Lung cancer being diagnosed earlier in the UK

UK lung cancer patients are being diagnosed earlier and gaining better access to complex surgical techniques, results of an audit suggest.

X-ray showing lung cancer (Photograph: SPL)
X-ray showing lung cancer (Photograph: SPL)

The National Lung Cancer Audit was carried out by the NHS Information Centre in partnership with the Royal College of Physicians. It looked at data from around 38,000 lung cancer patients.

The number of lung cancer patients who went for surgery in England and Wales increased from 10.8%, in 2008 to 11.7% in 2010. In Scotland, the number rose from 10.6% to 11.7%.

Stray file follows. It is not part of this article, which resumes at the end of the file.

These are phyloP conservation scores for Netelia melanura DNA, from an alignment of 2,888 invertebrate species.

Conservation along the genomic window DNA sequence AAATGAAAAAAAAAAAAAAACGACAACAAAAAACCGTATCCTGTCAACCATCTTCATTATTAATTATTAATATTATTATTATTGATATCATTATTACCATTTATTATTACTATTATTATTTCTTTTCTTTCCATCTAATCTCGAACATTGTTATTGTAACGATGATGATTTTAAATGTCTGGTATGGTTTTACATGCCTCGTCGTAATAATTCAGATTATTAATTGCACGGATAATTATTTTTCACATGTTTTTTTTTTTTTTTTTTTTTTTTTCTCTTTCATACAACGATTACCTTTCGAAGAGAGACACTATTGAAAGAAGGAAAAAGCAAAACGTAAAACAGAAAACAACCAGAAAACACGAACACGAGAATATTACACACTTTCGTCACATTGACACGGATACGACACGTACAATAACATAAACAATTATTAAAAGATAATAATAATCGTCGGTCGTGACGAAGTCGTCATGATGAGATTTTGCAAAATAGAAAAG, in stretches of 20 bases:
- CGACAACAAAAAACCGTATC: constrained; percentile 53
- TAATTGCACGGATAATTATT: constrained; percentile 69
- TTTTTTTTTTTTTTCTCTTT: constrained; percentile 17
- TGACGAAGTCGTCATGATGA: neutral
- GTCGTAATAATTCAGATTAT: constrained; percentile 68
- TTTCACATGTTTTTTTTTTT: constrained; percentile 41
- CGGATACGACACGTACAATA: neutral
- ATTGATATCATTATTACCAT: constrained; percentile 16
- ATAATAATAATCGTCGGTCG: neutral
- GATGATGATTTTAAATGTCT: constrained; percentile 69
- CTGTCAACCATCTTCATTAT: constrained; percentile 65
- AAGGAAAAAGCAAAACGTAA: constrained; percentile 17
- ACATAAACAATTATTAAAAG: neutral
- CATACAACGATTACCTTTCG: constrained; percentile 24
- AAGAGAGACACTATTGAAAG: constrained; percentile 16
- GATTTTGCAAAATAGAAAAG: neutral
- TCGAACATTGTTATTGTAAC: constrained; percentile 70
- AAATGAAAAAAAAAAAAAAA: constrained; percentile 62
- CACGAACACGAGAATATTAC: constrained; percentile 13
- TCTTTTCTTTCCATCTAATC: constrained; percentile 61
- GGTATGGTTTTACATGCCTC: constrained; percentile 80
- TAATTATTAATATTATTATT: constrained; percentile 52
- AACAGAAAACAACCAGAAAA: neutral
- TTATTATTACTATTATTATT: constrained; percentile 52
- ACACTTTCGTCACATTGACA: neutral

Patients given chemotherapy, radiotherapy and surgery in England and Wales rose from 54% in 2008 to 58% in 2010.

The number of patients who had tissue biopsies in England and Wales also rose from 72% to 76%. 

Professor John Britto, chairman of the Royal College of Physicians’ tobacco advisory group, said more still needed to be done to improve early detection of the disease.

Patients displaying early signs of lung cancer should speak to a GP as soon as possible, he said.

‘Anyone with a persistent cough should go to their GP – if cancer is caught early, treatment can be effective,’ he said.

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